Friday, November 27, 2009

Tax break on profits again in jeopardy - The Boston Globe

Interesting headline on the front page of today's Boston Globe (Tax break on profits again in jeapordy). What reasonable justification is there for treating the investments by some few in the potential of someone else's ideas to provide a handsome return-on-investment as different and better than the investments of entrepreneurs in their own creations? Why is that tax incentives go to hedge fund managers, and venture capitalists, and angel investors, but not directly to the entrepreneurs themselves who invest not only sweat equity but often stake their own savings and the safety of their families?

What is the motivation behind such tax incentives? The argument in their favor is that "raising taxes on investment" will "weaken the economy". But how? Look at yesterday's post, and the opinion piece by Josh Kosman. Are hedge fund and VC investments really benefiting the economy at large? That's quite a debatable point.

Perhaps we should look at the sustainable and broad benefits of an entrepreneurial economy, about the benefits that accrue from seeding innovation at the earliest stages, and supporting research entrepreneurs in pursuing and maintaining their passions for bettering society. Perhaps by focusing our energies and tax incentives on these individuals themselves instead, we'll more likely strenghten the economy!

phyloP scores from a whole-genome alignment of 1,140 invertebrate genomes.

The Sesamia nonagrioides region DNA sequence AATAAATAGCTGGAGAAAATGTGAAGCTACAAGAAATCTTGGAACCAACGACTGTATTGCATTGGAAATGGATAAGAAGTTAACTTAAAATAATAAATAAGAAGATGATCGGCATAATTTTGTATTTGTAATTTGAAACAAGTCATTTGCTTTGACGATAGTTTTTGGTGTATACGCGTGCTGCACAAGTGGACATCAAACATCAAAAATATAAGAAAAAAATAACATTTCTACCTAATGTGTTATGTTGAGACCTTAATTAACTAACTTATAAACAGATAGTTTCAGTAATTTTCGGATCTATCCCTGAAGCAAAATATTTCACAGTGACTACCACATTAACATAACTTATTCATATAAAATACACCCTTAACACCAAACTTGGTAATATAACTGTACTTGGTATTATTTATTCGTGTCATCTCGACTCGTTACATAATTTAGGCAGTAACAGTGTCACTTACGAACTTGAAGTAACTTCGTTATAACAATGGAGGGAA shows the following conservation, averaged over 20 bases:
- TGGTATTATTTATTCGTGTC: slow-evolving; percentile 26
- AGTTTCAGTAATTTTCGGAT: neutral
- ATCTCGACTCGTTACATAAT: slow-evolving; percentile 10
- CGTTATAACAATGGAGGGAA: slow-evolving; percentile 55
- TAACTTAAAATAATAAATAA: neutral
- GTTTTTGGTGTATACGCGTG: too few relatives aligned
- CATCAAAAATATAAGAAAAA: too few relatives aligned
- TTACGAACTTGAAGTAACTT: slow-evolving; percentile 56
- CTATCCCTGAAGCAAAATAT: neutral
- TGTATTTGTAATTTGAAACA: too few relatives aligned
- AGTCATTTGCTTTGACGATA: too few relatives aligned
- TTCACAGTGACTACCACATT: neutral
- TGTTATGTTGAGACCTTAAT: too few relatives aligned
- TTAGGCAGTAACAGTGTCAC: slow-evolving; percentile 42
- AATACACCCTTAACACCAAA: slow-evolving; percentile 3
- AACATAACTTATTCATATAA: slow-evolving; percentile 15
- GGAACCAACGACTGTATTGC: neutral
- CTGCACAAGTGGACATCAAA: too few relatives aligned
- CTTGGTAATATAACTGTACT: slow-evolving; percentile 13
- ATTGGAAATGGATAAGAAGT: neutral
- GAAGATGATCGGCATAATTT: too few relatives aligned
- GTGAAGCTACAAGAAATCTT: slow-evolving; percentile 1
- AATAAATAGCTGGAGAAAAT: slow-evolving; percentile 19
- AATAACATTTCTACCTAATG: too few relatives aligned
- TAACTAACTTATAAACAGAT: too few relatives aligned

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Thursday, November 26, 2009

A case study in profits and job losses - The Boston Globe

Josh Kosman, author of a new book predicting the impact of private equity in the next financial meltdown, has penned an interesting opinion piece in today's Boston Globe. He uses a local political debate as a jumping off point to discuss how a certain approach to equity investment has proven quite adept at creating profits for a very few, at the expense of both investors and the firms whose takeover they have financed. Notable is his presentation of how gutting a firm's R&D has negatively impacted its competitiveness and profitability.

Yet another argument for keeping a firm in the hands of those who believe in its mission, rather than those whose sole motive is to exit, with paper profits, at all costs.

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Thursday, November 19, 2009

Interest for Small Business Checking

Who would have thought that legislators would institute a law to forbid banks from paying interest on small business checking accounts? Apparently, the Banking Act of 1933 contains just such a rule. A couple legislators however have stepped up to redress this imbalance. Let's hope this reflects some positive momentum in support of small businesses.